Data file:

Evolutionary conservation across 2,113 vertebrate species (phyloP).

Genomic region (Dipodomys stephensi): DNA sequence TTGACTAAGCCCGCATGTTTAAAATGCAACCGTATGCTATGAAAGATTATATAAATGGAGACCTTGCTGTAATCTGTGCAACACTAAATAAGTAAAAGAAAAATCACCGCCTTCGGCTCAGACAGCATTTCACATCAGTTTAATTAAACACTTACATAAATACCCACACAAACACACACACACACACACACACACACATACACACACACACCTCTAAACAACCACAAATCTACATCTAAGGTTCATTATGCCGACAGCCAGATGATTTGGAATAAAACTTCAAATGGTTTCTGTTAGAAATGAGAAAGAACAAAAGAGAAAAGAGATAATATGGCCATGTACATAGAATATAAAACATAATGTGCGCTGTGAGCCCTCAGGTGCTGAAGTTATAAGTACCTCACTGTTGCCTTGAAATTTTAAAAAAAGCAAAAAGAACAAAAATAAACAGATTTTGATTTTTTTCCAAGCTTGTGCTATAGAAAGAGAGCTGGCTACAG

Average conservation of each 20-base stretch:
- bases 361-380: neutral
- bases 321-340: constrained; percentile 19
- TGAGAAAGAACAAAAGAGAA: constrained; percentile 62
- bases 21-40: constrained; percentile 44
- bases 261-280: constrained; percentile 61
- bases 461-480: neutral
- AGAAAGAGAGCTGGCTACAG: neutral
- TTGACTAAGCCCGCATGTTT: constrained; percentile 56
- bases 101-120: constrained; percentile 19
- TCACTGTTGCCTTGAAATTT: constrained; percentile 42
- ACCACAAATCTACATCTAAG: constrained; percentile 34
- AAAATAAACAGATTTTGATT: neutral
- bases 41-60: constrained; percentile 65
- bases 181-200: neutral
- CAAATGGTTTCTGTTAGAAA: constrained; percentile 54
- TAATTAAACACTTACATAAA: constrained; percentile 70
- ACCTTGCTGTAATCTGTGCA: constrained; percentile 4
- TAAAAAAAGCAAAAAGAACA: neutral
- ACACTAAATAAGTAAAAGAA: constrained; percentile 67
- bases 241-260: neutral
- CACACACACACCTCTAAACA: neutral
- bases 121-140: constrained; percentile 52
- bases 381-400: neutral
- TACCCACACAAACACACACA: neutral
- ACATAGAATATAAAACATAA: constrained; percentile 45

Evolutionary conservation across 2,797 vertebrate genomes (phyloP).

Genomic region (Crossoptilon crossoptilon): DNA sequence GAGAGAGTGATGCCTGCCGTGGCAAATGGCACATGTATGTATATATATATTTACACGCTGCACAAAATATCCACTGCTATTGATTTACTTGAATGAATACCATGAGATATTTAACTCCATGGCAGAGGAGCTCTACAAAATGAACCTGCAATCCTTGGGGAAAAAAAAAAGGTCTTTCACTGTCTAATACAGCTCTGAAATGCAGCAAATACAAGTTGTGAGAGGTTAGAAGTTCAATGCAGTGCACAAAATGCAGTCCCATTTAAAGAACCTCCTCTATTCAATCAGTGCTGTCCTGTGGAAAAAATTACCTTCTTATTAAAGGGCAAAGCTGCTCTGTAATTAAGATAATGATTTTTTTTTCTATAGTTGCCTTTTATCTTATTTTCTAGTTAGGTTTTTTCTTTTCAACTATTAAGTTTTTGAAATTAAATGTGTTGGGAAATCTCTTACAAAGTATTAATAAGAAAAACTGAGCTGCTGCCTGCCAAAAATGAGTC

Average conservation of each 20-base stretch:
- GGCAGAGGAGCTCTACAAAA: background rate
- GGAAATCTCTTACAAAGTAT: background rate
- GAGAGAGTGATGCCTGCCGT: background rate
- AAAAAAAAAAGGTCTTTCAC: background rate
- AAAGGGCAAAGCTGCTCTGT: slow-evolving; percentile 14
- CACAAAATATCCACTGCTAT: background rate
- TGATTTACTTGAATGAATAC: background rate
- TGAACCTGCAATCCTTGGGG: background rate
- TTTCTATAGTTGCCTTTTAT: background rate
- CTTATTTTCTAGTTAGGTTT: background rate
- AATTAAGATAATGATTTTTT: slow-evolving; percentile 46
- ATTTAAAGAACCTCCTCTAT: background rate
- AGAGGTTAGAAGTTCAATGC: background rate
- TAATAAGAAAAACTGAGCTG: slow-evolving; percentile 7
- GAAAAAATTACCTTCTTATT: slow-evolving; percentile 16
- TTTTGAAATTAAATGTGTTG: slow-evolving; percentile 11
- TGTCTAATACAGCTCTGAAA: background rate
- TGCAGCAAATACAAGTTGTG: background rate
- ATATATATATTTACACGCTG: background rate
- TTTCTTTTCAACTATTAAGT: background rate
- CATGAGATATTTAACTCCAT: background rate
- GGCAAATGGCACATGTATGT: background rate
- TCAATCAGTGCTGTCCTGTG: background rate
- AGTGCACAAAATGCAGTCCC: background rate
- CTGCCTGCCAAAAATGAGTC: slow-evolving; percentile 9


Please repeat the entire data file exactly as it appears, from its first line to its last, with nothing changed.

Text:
Evolutionary conservation across 2,113 vertebrate species (phyloP).

Genomic region (Dipodomys stephensi): DNA sequence TTGACTAAGCCCGCATGTTTAAAATGCAACCGTATGCTATGAAAGATTATATAAATGGAGACCTTGCTGTAATCTGTGCAACACTAAATAAGTAAAAGAAAAATCACCGCCTTCGGCTCAGACAGCATTTCACATCAGTTTAATTAAACACTTACATAAATACCCACACAAACACACACACACACACACACACACACATACACACACACACCTCTAAACAACCACAAATCTACATCTAAGGTTCATTATGCCGACAGCCAGATGATTTGGAATAAAACTTCAAATGGTTTCTGTTAGAAATGAGAAAGAACAAAAGAGAAAAGAGATAATATGGCCATGTACATAGAATATAAAACATAATGTGCGCTGTGAGCCCTCAGGTGCTGAAGTTATAAGTACCTCACTGTTGCCTTGAAATTTTAAAAAAAGCAAAAAGAACAAAAATAAACAGATTTTGATTTTTTTCCAAGCTTGTGCTATAGAAAGAGAGCTGGCTACAG

Average conservation of each 20-base stretch:
- bases 361-380: neutral
- bases 321-340: constrained; percentile 19
- TGAGAAAGAACAAAAGAGAA: constrained; percentile 62
- bases 21-40: constrained; percentile 44
- bases 261-280: constrained; percentile 61
- bases 461-480: neutral
- AGAAAGAGAGCTGGCTACAG: neutral
- TTGACTAAGCCCGCATGTTT: constrained; percentile 56
- bases 101-120: constrained; percentile 19
- TCACTGTTGCCTTGAAATTT: constrained; percentile 42
- ACCACAAATCTACATCTAAG: constrained; percentile 34
- AAAATAAACAGATTTTGATT: neutral
- bases 41-60: constrained; percentile 65
- bases 181-200: neutral
- CAAATGGTTTCTGTTAGAAA: constrained; percentile 54
- TAATTAAACACTTACATAAA: constrained; percentile 70
- ACCTTGCTGTAATCTGTGCA: constrained; percentile 4
- TAAAAAAAGCAAAAAGAACA: neutral
- ACACTAAATAAGTAAAAGAA: constrained; percentile 67
- bases 241-260: neutral
- CACACACACACCTCTAAACA: neutral
- bases 121-140: constrained; percentile 52
- bases 381-400: neutral
- TACCCACACAAACACACACA: neutral
- ACATAGAATATAAAACATAA: constrained; percentile 45

Evolutionary conservation across 2,797 vertebrate genomes (phyloP).

Genomic region (Crossoptilon crossoptilon): DNA sequence GAGAGAGTGATGCCTGCCGTGGCAAATGGCACATGTATGTATATATATATTTACACGCTGCACAAAATATCCACTGCTATTGATTTACTTGAATGAATACCATGAGATATTTAACTCCATGGCAGAGGAGCTCTACAAAATGAACCTGCAATCCTTGGGGAAAAAAAAAAGGTCTTTCACTGTCTAATACAGCTCTGAAATGCAGCAAATACAAGTTGTGAGAGGTTAGAAGTTCAATGCAGTGCACAAAATGCAGTCCCATTTAAAGAACCTCCTCTATTCAATCAGTGCTGTCCTGTGGAAAAAATTACCTTCTTATTAAAGGGCAAAGCTGCTCTGTAATTAAGATAATGATTTTTTTTTCTATAGTTGCCTTTTATCTTATTTTCTAGTTAGGTTTTTTCTTTTCAACTATTAAGTTTTTGAAATTAAATGTGTTGGGAAATCTCTTACAAAGTATTAATAAGAAAAACTGAGCTGCTGCCTGCCAAAAATGAGTC

Average conservation of each 20-base stretch:
- GGCAGAGGAGCTCTACAAAA: background rate
- GGAAATCTCTTACAAAGTAT: background rate
- GAGAGAGTGATGCCTGCCGT: background rate
- AAAAAAAAAAGGTCTTTCAC: background rate
- AAAGGGCAAAGCTGCTCTGT: slow-evolving; percentile 14
- CACAAAATATCCACTGCTAT: background rate
- TGATTTACTTGAATGAATAC: background rate
- TGAACCTGCAATCCTTGGGG: background rate
- TTTCTATAGTTGCCTTTTAT: background rate
- CTTATTTTCTAGTTAGGTTT: background rate
- AATTAAGATAATGATTTTTT: slow-evolving; percentile 46
- ATTTAAAGAACCTCCTCTAT: background rate
- AGAGGTTAGAAGTTCAATGC: background rate
- TAATAAGAAAAACTGAGCTG: slow-evolving; percentile 7
- GAAAAAATTACCTTCTTATT: slow-evolving; percentile 16
- TTTTGAAATTAAATGTGTTG: slow-evolving; percentile 11
- TGTCTAATACAGCTCTGAAA: background rate
- TGCAGCAAATACAAGTTGTG: background rate
- ATATATATATTTACACGCTG: background rate
- TTTCTTTTCAACTATTAAGT: background rate
- CATGAGATATTTAACTCCAT: background rate
- GGCAAATGGCACATGTATGT: background rate
- TCAATCAGTGCTGTCCTGTG: background rate
- AGTGCACAAAATGCAGTCCC: background rate
- CTGCCTGCCAAAAATGAGTC: slow-evolving; percentile 9